My next book arrives in early March and I want readers and followers of this blog to be aware of it.
Readers will remember parts of this book showing up as first drafts in posts I published last year about exemplary teachers at various schools in Silicon Valley who integrated technologies into their daily lessons. Many readers commented on the descriptions of lessons of elementary and secondary school teachers across all academic subjects that I posted on this blog. In many cases, those comments were helpful in revising the first draft and choosing which of the descriptions should be in the book. I thank those readers who took the time to comment.
Here is the book cover. The full title takes up a lot of space on the cover. So be it. Yes, that is a laptop upon which the butterfly is either alighting or fleeing.
Here is the publisher’s description of the book:
In this book, Larry Cuban looks at the uses and effects of digital technologies in K–12 classrooms, exploring if and how technology has transformed teaching and learning. In particular, he examines forty-one classrooms across six districts in Silicon Valley that have devoted special attention and resources to integrating digital technologies into their education practices.
Cuban observed all of the classrooms and interviewed each of the teachers in an effort to answer several straightforward, if also elusive, questions: Has technology integration been fully implemented and put into practice in these classrooms, and has this integration and implementation resulted in altered teaching practices? Ultimately, Cuban asks if the use of digital technologies has resulted in transformed teaching and learning in these classrooms.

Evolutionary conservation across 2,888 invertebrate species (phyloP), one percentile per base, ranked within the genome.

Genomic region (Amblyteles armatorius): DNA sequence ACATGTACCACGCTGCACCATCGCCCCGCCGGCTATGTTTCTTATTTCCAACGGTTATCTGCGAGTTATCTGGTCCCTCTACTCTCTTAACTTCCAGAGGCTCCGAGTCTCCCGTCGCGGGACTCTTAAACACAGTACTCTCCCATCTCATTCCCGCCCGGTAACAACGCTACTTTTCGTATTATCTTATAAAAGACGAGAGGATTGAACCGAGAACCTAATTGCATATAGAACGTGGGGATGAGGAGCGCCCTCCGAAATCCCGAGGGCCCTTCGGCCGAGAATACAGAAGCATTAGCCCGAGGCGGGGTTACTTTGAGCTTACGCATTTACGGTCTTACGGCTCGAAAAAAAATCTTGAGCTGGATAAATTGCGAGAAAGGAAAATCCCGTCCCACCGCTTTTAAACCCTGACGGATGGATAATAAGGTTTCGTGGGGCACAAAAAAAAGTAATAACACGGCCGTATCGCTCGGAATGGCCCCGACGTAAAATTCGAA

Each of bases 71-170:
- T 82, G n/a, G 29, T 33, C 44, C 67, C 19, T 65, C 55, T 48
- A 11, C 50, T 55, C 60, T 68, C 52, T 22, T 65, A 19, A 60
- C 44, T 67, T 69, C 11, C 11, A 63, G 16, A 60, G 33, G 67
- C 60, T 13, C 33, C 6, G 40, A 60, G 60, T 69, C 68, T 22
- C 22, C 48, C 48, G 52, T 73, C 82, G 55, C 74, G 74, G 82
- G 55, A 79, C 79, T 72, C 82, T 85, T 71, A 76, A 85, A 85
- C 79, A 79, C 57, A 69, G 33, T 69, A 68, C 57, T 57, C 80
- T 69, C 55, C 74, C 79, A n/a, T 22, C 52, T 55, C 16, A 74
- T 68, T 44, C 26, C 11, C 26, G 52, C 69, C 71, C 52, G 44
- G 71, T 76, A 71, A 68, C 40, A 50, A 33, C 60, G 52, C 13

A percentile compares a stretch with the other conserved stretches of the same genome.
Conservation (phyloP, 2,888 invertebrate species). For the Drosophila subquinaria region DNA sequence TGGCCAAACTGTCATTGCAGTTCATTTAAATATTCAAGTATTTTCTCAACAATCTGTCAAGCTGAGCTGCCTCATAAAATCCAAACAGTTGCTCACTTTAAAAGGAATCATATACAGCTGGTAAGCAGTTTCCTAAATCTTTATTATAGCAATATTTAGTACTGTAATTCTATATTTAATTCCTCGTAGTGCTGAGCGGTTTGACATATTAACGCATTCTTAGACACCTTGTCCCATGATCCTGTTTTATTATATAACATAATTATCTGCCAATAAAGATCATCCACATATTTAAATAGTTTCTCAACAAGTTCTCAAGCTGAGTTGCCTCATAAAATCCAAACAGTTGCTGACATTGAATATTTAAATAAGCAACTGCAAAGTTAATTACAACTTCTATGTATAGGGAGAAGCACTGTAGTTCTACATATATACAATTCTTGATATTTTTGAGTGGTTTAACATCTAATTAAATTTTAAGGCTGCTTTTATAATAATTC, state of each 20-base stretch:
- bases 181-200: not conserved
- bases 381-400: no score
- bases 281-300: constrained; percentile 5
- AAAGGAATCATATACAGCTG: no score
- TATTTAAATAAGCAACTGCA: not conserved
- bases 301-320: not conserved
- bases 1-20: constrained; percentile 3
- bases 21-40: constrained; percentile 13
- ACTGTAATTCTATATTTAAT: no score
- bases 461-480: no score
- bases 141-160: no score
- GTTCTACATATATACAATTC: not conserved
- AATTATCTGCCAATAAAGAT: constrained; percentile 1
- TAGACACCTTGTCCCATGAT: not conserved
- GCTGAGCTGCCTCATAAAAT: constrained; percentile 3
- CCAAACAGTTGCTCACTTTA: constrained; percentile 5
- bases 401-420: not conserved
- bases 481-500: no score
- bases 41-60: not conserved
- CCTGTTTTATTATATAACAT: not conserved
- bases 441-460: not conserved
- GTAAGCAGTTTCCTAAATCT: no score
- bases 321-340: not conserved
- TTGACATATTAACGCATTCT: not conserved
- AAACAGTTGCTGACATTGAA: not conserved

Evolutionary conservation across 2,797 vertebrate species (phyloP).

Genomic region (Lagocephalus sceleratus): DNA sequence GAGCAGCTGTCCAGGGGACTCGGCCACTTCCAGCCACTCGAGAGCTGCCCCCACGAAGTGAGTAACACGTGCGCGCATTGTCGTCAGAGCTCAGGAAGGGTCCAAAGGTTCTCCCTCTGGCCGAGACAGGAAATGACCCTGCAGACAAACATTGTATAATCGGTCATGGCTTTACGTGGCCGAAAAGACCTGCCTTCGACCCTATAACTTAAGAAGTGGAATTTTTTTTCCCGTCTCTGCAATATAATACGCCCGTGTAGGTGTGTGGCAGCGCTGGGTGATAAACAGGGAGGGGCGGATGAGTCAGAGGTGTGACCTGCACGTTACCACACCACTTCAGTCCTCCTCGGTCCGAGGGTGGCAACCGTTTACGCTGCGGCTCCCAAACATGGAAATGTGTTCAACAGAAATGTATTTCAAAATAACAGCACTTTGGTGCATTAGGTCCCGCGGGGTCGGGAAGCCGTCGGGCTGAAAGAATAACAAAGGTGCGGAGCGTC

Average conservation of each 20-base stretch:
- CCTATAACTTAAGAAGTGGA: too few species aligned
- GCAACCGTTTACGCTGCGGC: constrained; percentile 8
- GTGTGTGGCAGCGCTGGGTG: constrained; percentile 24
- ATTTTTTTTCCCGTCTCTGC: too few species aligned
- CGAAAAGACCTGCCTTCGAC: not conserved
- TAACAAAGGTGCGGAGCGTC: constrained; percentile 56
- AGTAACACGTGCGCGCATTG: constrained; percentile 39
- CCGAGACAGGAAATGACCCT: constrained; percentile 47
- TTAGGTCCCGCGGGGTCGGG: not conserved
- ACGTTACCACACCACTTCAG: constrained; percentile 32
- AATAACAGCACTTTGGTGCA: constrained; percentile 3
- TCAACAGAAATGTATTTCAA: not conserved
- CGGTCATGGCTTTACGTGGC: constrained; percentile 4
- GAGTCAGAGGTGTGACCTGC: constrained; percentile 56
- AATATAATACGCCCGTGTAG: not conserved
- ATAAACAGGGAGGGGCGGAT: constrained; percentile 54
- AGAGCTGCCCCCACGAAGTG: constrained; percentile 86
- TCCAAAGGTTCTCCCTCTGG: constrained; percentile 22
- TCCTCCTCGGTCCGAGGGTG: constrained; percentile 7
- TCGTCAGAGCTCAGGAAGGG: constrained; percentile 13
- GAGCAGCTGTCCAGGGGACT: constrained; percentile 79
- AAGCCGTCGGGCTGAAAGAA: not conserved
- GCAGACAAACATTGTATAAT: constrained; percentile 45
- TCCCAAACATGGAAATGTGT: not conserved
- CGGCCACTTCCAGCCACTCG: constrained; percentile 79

The answers to these questions reflect Cuban’s assessment not only of digital technologies and their uses, but of the complex interrelations of policy and practice, and of the many—often unintended—consequences of reforms and initiatives in the education world. Similarly, his answers reflect his … understanding of change and continuity in education practice, and of the varying ways in which different actors in the education world—policy makers, school leaders, teachers, and others—understand, and sometimes misinterpret, those changes….
If any readers do get the book (through a library or purchase), read it ,and have some thoughts (critical or positive or a mix of both) about the argument, logic, and evidence I use, please let me know.